Conflict in Pakistan
A suicide bomber blew himself up near the house of politician Wali Khan, the Chief of the Awami National Party in Pakistan’s north-west province. At least four people were killed. Journalist Beena Sarwar states that "over the last few years the agenda of local militants and the Taliban have converged."
Crisis in Pakistan
Producer: Zaa Nkweta
ZAA NKWETA, TRNN (VOICEOVER): A suicide bomber blew himself up near the house of politician Wali Khan in Pakistan’s northwest on Thursday, killing at least four people.
ASFANDER WALI KHAN, CHIEF OF AWAMI NATIONAL PARTY: I am only prepared to talk to people who will lay down their arms, who will accept the writ of the government. Wherever the writ of the government is not accepted, and where people think that they’ll shoot us and we will not hit back, I want to make it absolutely clear: if I’m hit, I’ll hit back, and I’ll hit back very, very strongly.
NKWETA: The bombings came as violence in Pakistan continues to make the headlines. The Real News spoke to Beena Sawar in Karachi about the ongoing crisis in Pakistan.
BEENA SAWAR, JOURNALIST: It does seem, probably, from the outside that the violence in Pakistan is escalating, but this is a problem that is not new; it is a problem that we’ve been facing for many years, particularly since the end of the war in Afghanistan against the Soviets. And at that time the mujahideen—the United States and Pakistan would train and arm the mujahideen. They have now morphed into the Taliban. In the meantime, also, the local groups, the homegrown militants, as they’re called, are also operating, and they have a pretty much one-point agenda, which is a sectarian agenda, which is against the Shiite population of Pakistan. You have those groups as well. And I think over the last few years the agendas of the Taliban and these local, homegrown militants have converged, and basically they’re out to sort of establish their version of an Islamic faith. And I think one of the reasons that’s contributed to that is the lack of a democratic process in Pakistan, the fact that there’s been army sort of controlled government in power, and people haven’t had a chance to express themselves in a democratic way, and we’ve had a democratically elected government for the first time in about 10 years, and it’s going to take us some time to unravel it. The border has always been very porous between Pakistan and Afghanistan. But we’ve also seen a greater increase in the sophistication of the weapons used. So they’re using much higher quality explosives, they’re using greater quantity of explosives, and I don’t think this would be possible without some kind of leaks within the security apparatus in Pakistan. Intelligence agencies have been linked with these groups, with these local homegrown militants, as they’re called, because they were helping them. The intelligence agencies really have to be reined in, and even as they are reined in, maybe there are elements within those agencies that still have links to these groups. The chief of army staff, General Kiyani, has just appointed a new chief of intelligence, of the Inter-Services Intelligence (ISI). That outfit has become a kind of amorphous monster, where nobody seems to be accountable to everybody, and even if the government would be following one policy and the ISI or elements within the ISI would be following another policy. And maybe this reshuffling has to do with getting rid of some Musharraf loyalists and putting in people who will be loyal to the new chief of army staff, because the army is or should be subservient to the government and not the other way around, as it has been in the past in Pakistan. People are getting fed up of this war, especially those on the border areas who were first basically running scared of the Taliban and its elements; then we were caught in a crossfire between the Pakistan army and the militants; and now we’re getting bombs rained on us from the American missiles. So that’s one aspect of it. And, secondly, the phenomenon of tribesmen themselves taking up arms against the Taliban. Now, that is something that cannot happen without the Pakistan government’s support, but the Pakistan government itself is cultivating tribesmen. Now you see the government actually arming the tribesmen, and it’s providing them with weapons. You had policemen abandoning their posts and letting the Taliban pretty much take over. I think people are pretty fed up. I think that the disillusionment, of course, is setting in that this government has been in power for six months, and what have they done? They’ve been going off on foreign tours, and there’s a war at home, and the president himself in fact said when he was in New York that we are at war. But this is a war that Pakistan has been at for decades now. We’ve had bombings and attacks and sectarian killings going on—for the last two or three decades it’s been going on. Street violence has escalated, prices have escalated, inflation is at an all-time high, food inflation is at an all-time high. People find it very difficult to see any silver lining in all this. There is a silver lining. We need to grasp it and we need to strengthen it somehow. And that is the fact that the democratic process is continuing, that the political parties, even when they are against each other, they are not being as vicious about each other, and nobody is calling the army in to solve matters now, and that is a change from the past. And I hope that it can stay on this road so we can move forward.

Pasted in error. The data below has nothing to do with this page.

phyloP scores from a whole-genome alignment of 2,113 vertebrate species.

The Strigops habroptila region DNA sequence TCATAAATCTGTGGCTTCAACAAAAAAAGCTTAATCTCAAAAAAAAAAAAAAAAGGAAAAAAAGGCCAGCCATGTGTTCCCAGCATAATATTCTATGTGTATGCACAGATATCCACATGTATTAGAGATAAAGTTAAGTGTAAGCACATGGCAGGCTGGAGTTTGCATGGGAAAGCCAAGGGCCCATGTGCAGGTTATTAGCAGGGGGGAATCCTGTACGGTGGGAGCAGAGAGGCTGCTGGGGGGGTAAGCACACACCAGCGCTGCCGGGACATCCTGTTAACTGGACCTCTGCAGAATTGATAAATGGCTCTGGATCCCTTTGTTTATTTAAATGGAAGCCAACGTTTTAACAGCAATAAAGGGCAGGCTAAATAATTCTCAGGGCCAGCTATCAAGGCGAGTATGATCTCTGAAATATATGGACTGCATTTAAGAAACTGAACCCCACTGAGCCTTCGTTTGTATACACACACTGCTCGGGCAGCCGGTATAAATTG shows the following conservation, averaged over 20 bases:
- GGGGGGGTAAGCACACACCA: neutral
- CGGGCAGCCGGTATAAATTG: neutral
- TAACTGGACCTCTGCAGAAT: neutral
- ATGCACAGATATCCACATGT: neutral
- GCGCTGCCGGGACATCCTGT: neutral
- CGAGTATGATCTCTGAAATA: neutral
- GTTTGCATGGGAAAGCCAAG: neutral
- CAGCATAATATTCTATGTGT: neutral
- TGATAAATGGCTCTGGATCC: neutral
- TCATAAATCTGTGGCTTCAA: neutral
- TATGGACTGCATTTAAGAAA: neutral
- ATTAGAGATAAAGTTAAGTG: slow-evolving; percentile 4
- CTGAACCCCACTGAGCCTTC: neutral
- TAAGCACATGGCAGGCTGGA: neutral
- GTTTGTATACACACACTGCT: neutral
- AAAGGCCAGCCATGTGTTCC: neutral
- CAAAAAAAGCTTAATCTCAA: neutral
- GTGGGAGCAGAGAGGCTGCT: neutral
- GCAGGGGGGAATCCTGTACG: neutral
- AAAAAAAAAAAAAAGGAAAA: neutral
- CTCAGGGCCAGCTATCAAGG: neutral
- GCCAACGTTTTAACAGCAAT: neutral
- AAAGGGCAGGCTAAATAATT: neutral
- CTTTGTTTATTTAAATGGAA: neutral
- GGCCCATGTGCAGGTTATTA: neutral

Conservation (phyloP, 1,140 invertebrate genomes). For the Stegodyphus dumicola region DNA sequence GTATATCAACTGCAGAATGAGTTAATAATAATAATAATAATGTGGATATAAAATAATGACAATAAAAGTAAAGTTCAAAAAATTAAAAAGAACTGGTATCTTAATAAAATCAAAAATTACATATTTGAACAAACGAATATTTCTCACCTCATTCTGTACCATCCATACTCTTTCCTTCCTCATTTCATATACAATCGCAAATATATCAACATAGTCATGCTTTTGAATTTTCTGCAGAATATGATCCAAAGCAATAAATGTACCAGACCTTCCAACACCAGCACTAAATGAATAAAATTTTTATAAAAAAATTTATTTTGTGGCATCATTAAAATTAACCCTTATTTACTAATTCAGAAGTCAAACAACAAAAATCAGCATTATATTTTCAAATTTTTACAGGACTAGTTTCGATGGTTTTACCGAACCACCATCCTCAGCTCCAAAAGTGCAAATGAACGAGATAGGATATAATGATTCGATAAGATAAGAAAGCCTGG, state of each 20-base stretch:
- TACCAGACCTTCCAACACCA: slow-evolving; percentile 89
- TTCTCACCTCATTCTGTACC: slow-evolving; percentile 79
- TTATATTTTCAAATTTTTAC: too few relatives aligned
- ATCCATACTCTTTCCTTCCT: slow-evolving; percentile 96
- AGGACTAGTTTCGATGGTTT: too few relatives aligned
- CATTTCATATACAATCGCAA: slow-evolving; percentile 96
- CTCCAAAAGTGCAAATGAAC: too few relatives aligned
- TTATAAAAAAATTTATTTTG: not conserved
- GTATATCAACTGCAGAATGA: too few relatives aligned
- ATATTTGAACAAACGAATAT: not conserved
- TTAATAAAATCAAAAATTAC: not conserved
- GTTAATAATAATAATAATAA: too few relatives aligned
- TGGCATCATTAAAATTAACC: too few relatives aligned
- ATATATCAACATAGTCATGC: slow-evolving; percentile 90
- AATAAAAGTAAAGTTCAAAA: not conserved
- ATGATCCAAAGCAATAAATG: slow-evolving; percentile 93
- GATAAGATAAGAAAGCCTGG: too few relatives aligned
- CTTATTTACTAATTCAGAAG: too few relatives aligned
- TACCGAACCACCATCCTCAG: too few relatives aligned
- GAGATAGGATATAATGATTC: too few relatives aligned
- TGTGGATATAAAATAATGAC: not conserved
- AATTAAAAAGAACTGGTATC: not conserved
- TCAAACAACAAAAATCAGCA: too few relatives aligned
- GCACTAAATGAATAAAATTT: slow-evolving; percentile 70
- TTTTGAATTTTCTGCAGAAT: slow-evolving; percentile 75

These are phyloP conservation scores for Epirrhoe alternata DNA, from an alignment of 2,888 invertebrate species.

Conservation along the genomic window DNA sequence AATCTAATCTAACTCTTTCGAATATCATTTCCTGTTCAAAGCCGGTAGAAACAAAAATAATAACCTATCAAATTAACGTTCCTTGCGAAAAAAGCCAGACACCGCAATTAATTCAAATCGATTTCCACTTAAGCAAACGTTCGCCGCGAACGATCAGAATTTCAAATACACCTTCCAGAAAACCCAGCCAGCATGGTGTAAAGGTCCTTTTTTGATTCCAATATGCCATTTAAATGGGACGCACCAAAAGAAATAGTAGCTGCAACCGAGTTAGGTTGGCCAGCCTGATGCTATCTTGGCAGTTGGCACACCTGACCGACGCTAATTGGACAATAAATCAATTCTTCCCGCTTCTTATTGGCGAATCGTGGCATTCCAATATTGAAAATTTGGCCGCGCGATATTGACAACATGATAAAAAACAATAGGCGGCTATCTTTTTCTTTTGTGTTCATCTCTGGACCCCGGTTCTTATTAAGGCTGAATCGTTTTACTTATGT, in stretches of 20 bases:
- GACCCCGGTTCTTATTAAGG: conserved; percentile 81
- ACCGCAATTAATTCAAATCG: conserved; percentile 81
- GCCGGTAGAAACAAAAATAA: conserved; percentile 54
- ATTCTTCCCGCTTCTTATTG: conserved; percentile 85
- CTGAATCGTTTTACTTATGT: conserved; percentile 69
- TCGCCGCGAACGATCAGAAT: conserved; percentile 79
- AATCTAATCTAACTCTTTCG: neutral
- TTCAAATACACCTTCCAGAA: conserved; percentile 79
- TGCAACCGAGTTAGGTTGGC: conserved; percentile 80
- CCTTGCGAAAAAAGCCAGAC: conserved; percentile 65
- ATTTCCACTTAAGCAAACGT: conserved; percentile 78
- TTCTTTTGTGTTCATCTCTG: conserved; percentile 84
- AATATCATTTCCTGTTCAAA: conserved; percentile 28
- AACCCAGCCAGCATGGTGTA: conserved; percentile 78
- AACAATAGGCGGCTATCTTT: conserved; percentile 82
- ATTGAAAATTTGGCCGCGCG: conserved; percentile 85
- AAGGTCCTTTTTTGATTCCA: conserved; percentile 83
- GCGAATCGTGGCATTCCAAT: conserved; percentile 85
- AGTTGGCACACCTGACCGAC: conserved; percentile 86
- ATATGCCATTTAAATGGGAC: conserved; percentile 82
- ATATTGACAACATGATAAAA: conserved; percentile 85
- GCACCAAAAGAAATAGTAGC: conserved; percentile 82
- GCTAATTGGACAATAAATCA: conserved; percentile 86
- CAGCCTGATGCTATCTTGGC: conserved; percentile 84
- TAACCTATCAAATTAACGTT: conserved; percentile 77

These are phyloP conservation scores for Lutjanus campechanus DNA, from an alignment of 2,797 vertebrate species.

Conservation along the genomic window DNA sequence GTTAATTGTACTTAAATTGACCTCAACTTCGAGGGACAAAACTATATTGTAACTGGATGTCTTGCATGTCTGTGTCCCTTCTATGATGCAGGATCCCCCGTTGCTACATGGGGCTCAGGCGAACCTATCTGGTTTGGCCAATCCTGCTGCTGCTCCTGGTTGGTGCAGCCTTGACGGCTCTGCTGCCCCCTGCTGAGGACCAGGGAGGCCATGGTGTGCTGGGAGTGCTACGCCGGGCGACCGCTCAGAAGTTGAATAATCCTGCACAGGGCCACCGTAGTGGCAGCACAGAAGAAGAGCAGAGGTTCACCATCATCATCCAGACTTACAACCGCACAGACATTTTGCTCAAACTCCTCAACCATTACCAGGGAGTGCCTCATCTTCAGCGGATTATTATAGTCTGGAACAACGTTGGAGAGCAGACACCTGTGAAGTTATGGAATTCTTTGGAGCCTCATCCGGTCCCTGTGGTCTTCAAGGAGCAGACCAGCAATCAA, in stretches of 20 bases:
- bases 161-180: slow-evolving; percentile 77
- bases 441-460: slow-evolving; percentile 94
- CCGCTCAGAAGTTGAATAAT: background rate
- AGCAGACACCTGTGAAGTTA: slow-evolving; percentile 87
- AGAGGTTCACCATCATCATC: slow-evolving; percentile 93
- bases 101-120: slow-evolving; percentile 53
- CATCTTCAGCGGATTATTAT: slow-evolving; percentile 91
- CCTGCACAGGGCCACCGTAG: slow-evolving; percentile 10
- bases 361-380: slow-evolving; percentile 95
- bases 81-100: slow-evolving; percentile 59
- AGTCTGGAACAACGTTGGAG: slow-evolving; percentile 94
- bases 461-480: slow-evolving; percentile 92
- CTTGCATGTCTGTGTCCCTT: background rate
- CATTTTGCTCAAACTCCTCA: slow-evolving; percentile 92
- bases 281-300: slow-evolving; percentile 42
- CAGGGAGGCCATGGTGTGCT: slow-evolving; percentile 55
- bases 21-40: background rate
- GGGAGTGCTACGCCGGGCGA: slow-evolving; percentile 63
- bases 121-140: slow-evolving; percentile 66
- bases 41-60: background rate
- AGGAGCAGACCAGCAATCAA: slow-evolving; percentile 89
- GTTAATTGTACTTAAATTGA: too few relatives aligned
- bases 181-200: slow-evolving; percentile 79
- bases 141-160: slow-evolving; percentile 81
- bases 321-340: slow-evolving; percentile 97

Please note that TRNN transcripts are typed from a recording of the program; The Real News Network cannot guarantee their complete accuracy.